The illiberal populist regime of Bolivia President Evo Morales regime has sought to suppress voices of dissent within the media and civil society.
One of the targeted journalists, Raul Peñaranda, whose book “Remote Control” details Bolivia’s creeping state stranglehold over the media, said he and his colleagues had merely reported what various sources, including some in the government, were saying about the Zapata case, The Washington Post reported.
“You can stand in the town square with a megaphone and say what you like. But getting into the media is a different matter. There are less and less spaces for opposition activists.”
Uncertainty about a possible political transition looms large as the country prepares for presidential elections in 2019.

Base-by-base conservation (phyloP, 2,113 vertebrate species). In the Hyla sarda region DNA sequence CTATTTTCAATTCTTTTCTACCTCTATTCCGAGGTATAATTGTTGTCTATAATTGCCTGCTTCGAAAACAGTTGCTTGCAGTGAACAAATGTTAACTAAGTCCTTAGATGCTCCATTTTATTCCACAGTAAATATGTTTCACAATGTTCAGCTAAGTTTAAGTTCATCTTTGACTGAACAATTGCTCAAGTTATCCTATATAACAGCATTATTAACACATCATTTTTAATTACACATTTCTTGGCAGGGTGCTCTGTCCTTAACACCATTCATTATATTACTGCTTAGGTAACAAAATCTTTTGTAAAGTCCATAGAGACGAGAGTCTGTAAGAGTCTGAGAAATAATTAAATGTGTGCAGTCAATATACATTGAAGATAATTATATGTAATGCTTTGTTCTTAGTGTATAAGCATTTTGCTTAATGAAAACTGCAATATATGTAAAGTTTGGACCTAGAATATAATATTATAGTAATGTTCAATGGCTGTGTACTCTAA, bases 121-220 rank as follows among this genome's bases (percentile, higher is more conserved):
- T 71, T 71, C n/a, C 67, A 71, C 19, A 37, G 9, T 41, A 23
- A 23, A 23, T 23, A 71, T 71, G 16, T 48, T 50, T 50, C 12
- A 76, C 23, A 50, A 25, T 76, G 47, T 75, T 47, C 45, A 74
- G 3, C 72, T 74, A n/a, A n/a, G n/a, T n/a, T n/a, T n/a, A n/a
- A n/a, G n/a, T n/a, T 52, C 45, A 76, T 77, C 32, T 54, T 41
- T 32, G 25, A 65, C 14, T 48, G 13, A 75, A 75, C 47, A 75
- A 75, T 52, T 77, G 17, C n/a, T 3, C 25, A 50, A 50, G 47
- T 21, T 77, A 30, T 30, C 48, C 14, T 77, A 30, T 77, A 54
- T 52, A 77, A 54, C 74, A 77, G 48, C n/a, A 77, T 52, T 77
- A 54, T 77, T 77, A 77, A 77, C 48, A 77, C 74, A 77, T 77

Despite losing a referendum in 2016 that would have permitted a fourth term in office, President Evo Morales remains intent on exerting his vast influence over the country’s judiciary, media, and civil society apparently as a way of legitimizing an alternative means to retain power beyond 2020, when he is scheduled to leave office. Delayed national elections, violence, and increasing social polarization could occur during this process.
In a forthcoming presentation, journalist and political commentator Raul Peñaranda will address Bolivia’s possible political and economic future and reflect on the rise of Morales’ populist administration. His presentation will be followed by comments from former Bolivian Cabinet minister and La Paz Mayor Ronald Maclean-Abaroa.
June 13, 2017 – 3:00 pm – 04:30 pm.
Raul Peñaranda, Reagan-Fascell Democracy Fellow
with comments by
Ronald MacLean-Abaroa, Former Mayor of La Paz
Fabiola Cordova, Associate Director for Latin America and Caribbean Programs, National Endowment for Democracy.